Wilderness, with a capital “W” refers to federally protected land with specific regulations to limit human impact and preserve the land’s natural state. The federal agencies responsible for protecting Wilderness do not always have the available resources and funding to fully maintain such lands, which gives additional relevance to nonprofits such as FOMELC who work closely with their local forest service to maintain Wilderness trails. FOMELC’s data collection app has been a huge success for protecting Wilderness trails. As Vrolijk stated in our interview, the introduction of the app last year allowed 2018 to be the first year ever where the US Forest Service had complete trail coverage data over the trails in their area.
The app is also an easy way to grow public involvement and interest in trail maintenance. Trail runners in particular are perhaps the best group in the public sector to use such a data collection app. Many trail runners are actively involved in trail maintenance or volunteer work, they are able to collect large amounts of trail data during their runs, and they have many reasons to benefit from such an app. Some benefits are listed below.
Encourages Trail Runners to Explore New Trails.
One goal of the app is to increase data coverage of trails for the local forest service. Trail runners may find additional incentive to run on trails not yet covered, thereby increasing trail coverage while also enjoying new trails.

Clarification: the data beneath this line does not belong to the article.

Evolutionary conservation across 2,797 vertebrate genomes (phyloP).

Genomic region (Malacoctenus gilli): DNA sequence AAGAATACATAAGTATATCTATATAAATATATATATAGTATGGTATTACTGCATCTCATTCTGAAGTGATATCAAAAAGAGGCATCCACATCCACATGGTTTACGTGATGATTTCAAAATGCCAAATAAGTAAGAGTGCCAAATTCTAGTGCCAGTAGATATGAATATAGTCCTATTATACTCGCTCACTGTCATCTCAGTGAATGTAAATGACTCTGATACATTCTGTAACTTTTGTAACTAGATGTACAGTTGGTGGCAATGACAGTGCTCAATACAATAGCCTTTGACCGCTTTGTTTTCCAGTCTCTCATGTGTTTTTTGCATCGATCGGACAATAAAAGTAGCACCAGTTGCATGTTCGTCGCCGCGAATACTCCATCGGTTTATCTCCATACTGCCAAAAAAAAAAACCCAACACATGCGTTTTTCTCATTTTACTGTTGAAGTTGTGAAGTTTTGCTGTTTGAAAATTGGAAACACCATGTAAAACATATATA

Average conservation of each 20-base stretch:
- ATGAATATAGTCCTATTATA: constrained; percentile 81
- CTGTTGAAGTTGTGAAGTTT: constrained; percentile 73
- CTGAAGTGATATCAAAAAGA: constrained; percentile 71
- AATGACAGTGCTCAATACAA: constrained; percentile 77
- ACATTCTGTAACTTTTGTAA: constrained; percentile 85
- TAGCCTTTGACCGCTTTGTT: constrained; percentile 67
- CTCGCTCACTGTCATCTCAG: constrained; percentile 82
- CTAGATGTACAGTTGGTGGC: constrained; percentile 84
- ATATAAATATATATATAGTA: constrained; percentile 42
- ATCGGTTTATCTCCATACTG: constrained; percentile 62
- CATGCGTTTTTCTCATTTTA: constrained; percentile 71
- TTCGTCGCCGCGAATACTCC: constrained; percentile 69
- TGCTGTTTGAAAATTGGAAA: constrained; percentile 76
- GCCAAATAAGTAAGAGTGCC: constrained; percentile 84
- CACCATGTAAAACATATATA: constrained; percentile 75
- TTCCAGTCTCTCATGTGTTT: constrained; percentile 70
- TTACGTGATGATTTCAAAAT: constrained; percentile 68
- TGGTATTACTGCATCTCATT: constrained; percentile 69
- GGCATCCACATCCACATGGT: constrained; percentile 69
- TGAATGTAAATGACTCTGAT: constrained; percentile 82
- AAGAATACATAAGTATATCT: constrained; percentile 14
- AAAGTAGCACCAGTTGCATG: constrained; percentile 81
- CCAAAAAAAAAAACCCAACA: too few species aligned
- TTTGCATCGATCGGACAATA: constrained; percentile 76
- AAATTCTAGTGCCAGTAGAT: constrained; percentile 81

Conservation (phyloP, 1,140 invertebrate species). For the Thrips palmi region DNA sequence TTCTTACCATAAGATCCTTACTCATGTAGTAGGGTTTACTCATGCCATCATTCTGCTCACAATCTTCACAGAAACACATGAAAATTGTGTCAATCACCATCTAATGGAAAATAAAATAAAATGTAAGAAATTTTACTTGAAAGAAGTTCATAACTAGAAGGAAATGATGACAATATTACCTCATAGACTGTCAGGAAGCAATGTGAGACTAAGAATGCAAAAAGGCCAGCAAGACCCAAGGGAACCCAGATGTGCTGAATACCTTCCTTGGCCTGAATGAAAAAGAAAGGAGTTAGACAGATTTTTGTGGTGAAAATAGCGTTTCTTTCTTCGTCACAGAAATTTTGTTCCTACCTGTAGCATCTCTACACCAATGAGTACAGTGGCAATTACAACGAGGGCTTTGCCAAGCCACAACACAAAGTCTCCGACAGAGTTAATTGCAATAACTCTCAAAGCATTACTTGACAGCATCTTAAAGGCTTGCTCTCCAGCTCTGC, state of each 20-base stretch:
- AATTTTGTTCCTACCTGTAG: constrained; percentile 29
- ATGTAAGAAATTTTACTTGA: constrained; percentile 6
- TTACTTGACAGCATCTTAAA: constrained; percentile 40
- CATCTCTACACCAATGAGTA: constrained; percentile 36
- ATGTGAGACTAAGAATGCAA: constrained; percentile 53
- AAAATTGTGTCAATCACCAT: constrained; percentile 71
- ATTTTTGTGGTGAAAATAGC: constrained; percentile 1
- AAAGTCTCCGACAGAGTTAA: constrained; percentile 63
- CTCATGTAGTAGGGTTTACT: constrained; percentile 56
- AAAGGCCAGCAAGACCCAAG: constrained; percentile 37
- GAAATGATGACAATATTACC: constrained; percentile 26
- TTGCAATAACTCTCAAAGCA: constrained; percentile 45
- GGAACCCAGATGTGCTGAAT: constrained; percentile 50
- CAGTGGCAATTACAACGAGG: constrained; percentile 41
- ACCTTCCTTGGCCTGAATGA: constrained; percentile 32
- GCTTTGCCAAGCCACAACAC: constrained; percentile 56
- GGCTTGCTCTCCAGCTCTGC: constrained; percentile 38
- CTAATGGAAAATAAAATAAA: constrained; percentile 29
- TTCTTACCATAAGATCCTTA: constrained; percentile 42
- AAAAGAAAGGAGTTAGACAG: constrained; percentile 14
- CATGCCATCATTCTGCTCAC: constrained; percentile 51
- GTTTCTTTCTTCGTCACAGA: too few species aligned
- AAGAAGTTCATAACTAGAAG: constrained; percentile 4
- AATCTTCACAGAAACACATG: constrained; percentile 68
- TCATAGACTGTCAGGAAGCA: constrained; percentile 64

Provides Insight into Poor Trail Conditions.
Trail runners could use the app to avoid poor trail conditions. The app could inform runners about downed trees, rock slides, or other natural obstacles affecting passage on trails, or worn, vandalized, or missing signage.Trail runners could avoid these inconveniences by choosing to run other trails.
Protects More Trails.
Having more trails maintained by the US Forest Service means more choices for trail runners and potentially, fewer trail closures due to wear and tear. With trail runners working alongside agency representatives, well-maintained trails will be the result.
FOMELC’s data collection app is a simple tool that can greatly assist the US Forest Service in their inventory of trail conditions, and maintenance of trails in Wilderness areas across the country. Trail runners are in a unique position to both benefit from the app, while also being the best group in the public sector to help their local forest service achieve full trail data coverage.
For those looking to learn more about FOMELC, contact Vrolijk at email@example.com or creator of the data collection app and FOMELC liaison to the US Forest Service, Ralph Bradt, at firstname.lastname@example.org. Both Vrolijk and Bradt have expressed their enthusiasm to support those wishing to develop similar data collections apps in their own Wilderness areas. Don’t hesitate to reach out!